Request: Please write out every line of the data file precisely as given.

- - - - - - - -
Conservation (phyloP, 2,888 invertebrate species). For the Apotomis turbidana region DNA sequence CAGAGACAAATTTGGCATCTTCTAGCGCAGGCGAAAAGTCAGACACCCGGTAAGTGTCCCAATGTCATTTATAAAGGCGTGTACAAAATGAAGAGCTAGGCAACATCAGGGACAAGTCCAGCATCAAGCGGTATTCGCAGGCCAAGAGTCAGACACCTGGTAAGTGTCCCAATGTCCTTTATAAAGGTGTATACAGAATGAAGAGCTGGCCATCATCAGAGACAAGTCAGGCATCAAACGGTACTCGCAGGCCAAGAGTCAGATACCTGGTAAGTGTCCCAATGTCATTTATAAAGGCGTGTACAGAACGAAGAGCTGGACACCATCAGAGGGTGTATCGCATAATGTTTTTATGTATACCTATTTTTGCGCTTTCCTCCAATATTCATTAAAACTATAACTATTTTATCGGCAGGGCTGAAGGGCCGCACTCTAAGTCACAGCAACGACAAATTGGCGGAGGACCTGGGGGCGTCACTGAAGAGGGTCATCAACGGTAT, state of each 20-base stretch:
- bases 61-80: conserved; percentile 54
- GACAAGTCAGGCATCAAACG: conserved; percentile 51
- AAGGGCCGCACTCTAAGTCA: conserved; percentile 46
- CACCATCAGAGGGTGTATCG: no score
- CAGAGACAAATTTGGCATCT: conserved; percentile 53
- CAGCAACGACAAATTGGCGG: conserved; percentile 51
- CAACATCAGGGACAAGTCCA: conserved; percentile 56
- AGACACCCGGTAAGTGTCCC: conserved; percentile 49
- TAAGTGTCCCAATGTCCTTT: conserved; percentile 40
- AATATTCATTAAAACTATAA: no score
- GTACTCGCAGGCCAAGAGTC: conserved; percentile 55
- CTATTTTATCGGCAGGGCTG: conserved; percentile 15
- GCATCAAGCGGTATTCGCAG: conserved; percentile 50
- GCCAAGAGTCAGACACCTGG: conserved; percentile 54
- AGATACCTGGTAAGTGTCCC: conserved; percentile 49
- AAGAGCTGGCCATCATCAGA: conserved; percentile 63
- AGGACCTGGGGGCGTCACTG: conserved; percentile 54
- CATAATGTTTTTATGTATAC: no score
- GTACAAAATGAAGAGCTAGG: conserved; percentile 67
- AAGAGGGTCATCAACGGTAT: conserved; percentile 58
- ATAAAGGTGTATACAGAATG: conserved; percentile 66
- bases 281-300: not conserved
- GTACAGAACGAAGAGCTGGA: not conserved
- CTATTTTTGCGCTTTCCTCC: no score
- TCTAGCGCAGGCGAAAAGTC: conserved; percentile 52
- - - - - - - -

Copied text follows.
Conservation (phyloP, 2,888 invertebrate species). For the Apotomis turbidana region DNA sequence CAGAGACAAATTTGGCATCTTCTAGCGCAGGCGAAAAGTCAGACACCCGGTAAGTGTCCCAATGTCATTTATAAAGGCGTGTACAAAATGAAGAGCTAGGCAACATCAGGGACAAGTCCAGCATCAAGCGGTATTCGCAGGCCAAGAGTCAGACACCTGGTAAGTGTCCCAATGTCCTTTATAAAGGTGTATACAGAATGAAGAGCTGGCCATCATCAGAGACAAGTCAGGCATCAAACGGTACTCGCAGGCCAAGAGTCAGATACCTGGTAAGTGTCCCAATGTCATTTATAAAGGCGTGTACAGAACGAAGAGCTGGACACCATCAGAGGGTGTATCGCATAATGTTTTTATGTATACCTATTTTTGCGCTTTCCTCCAATATTCATTAAAACTATAACTATTTTATCGGCAGGGCTGAAGGGCCGCACTCTAAGTCACAGCAACGACAAATTGGCGGAGGACCTGGGGGCGTCACTGAAGAGGGTCATCAACGGTAT, state of each 20-base stretch:
- bases 61-80: conserved; percentile 54
- GACAAGTCAGGCATCAAACG: conserved; percentile 51
- AAGGGCCGCACTCTAAGTCA: conserved; percentile 46
- CACCATCAGAGGGTGTATCG: no score
- CAGAGACAAATTTGGCATCT: conserved; percentile 53
- CAGCAACGACAAATTGGCGG: conserved; percentile 51
- CAACATCAGGGACAAGTCCA: conserved; percentile 56
- AGACACCCGGTAAGTGTCCC: conserved; percentile 49
- TAAGTGTCCCAATGTCCTTT: conserved; percentile 40
- AATATTCATTAAAACTATAA: no score
- GTACTCGCAGGCCAAGAGTC: conserved; percentile 55
- CTATTTTATCGGCAGGGCTG: conserved; percentile 15
- GCATCAAGCGGTATTCGCAG: conserved; percentile 50
- GCCAAGAGTCAGACACCTGG: conserved; percentile 54
- AGATACCTGGTAAGTGTCCC: conserved; percentile 49
- AAGAGCTGGCCATCATCAGA: conserved; percentile 63
- AGGACCTGGGGGCGTCACTG: conserved; percentile 54
- CATAATGTTTTTATGTATAC: no score
- GTACAAAATGAAGAGCTAGG: conserved; percentile 67
- AAGAGGGTCATCAACGGTAT: conserved; percentile 58
- ATAAAGGTGTATACAGAATG: conserved; percentile 66
- bases 281-300: not conserved
- GTACAGAACGAAGAGCTGGA: not conserved
- CTATTTTTGCGCTTTCCTCC: no score
- TCTAGCGCAGGCGAAAAGTC: conserved; percentile 52